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Trust is a concept discussed in the literature of many disciplines, but the definitions used are varied. In this paper, the author explores the use of trust in various disciplines to create a definition suitable for nursing science using Watson's theoretical perspective.
This article was published in the following journal.
Name: Nursing science quarterly
This paper provides an introduction to epistemic trust for speech-language pathologists (SLPs). 'Epistemic trust' describes a specific form of trust that an individual places in others when learning a...
Vaccine acceptance depends on public trust and confidence in the safety and efficacy of vaccines and immunization, the health system, healthcare professionals and the wider vaccine research community....
Collaborations between communities, healthcare practices and academic institutions are a strategy to address health disparities. Trust is critical in the development and maintaining of effective colla...
Religious people are more trusted than nonreligious people. Although most theorists attribute these perceptions to the beliefs of religious targets, religious individuals also differ in behavioral way...
Providers and Patients Caught Between Standardization and Individualization: Individualized Standardization as a Solution Comment on "(Re) Making the Procrustean Bed? Standardization and Customization as Competing Logics in Healthcare".
In their 2017 article, Mannion and Exworthy provide a thoughtful and theory-based analysis of two parallel trends in modern healthcare systems and their competing and conflicting logics: standardizati...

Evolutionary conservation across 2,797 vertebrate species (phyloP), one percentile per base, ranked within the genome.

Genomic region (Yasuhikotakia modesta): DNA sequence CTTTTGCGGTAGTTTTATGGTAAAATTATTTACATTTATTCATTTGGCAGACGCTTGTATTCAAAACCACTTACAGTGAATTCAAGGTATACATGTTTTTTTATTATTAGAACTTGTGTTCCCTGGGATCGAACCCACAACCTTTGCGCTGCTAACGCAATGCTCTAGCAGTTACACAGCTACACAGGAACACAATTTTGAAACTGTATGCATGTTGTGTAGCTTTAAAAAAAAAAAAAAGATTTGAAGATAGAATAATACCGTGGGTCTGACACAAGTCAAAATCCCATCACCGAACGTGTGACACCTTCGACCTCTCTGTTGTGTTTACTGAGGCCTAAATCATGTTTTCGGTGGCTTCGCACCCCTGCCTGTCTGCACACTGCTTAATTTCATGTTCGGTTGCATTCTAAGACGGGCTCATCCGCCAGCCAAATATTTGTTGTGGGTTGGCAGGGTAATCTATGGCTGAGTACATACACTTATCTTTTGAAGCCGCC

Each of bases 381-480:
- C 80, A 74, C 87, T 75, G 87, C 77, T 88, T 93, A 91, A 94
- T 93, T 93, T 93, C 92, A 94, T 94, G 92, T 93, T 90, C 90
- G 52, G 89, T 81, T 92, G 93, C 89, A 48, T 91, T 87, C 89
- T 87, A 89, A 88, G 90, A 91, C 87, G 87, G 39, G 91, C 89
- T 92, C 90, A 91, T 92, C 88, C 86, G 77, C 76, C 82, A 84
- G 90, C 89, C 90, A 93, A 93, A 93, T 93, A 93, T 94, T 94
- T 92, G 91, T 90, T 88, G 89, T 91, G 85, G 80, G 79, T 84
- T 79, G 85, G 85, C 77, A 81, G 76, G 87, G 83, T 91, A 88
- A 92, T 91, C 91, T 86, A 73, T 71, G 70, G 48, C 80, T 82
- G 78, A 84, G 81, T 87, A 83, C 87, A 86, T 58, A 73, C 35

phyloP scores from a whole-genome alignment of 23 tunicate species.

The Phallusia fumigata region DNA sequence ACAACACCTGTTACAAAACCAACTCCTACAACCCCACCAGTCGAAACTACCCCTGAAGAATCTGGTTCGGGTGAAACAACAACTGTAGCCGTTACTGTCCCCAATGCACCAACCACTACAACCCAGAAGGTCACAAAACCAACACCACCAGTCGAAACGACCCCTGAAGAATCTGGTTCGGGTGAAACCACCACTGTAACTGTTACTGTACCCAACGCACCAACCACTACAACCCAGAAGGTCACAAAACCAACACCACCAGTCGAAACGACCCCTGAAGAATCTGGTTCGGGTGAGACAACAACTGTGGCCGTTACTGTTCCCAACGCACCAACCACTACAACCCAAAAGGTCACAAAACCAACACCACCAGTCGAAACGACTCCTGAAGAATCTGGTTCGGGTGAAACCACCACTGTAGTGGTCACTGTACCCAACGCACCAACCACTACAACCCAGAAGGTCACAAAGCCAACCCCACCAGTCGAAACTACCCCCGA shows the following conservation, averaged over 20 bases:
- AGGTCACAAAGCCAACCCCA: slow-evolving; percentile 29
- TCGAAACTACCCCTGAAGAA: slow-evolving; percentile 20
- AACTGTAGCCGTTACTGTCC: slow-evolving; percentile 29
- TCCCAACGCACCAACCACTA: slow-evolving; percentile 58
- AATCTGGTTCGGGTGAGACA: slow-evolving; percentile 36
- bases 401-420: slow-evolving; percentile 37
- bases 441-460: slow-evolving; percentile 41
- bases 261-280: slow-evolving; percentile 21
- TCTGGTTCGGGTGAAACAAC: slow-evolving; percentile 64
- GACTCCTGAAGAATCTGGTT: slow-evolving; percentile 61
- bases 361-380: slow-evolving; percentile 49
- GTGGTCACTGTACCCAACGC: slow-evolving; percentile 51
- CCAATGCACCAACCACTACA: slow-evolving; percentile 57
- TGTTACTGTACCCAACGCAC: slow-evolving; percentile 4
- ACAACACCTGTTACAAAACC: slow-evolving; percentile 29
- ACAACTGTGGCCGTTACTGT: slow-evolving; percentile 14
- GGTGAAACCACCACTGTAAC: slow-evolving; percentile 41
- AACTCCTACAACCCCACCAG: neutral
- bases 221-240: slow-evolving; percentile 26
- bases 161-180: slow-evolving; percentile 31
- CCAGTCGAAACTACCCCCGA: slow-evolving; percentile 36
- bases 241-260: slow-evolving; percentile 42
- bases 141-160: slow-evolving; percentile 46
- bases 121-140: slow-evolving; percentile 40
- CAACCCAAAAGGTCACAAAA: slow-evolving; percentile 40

The purpose of this study is to learn what cancer patients think about IBM Watson Oncology. IBM Watson Oncology is a computer program designed to help inform oncologists about the best che...
At present, Watson for Oncology has been applied in 14 countries worldwide, including China, the United States, Holland, Thailand, India, Korea, Poland, Slovakia and Bangladesh. In a doubl...
To investigate whether changes in trust between physical therapist and patient correlate to outcomes after receiving physical therapy care. We will be utilizing established questionnaires ...
The purpose of this pilot study is to evaluate the effect of the Trust-building weight Self-management Together (TRUST) intervention on weight self-management behaviors and neural processi...
The objective of this study was to investigate the bioequivalence of Genpharm's baclofen tablets following a single, oral 20 mg (1 x 20 mg) dose compared to the Baclofen USP (Watson Labora...
Analysis of word concepts by the association of polar adjectives, e.g., good-bad, with the concept, father. The adjectives are usually scaled in 7 steps. The subject's placement of the concept on the adjectival scale indicates the connotative meaning of the concept.
Theoretical representations that simulate the behavior or activity of systems, processes, or phenomena. They include the use of mathematical equations, computers, and other electronic equipment.
A late 20th-century philosophical approach or style of cultural analysis that seeks to reveal the cultural or social construction of concepts conventionally assumed to be natural or universal. (from E.R. DuBose, The Illusion of Trust: Toward a Medical Theological Ethics in the Postmodern Age, Kluwer, 1995)
A situation in which an individual might benefit personally from official or professional actions. It includes a conflict between a person's private interests and official responsibilities in a position of trust. The term is not restricted to government officials. The concept refers both to actual conflict of interest and the appearance or perception of conflict.
A method of chemical analysis based on the detection of characteristic radionuclides following a nuclear bombardment. It is also known as radioactivity analysis. (McGraw-Hill Dictionary of Scientific and Technical Terms, 4th ed)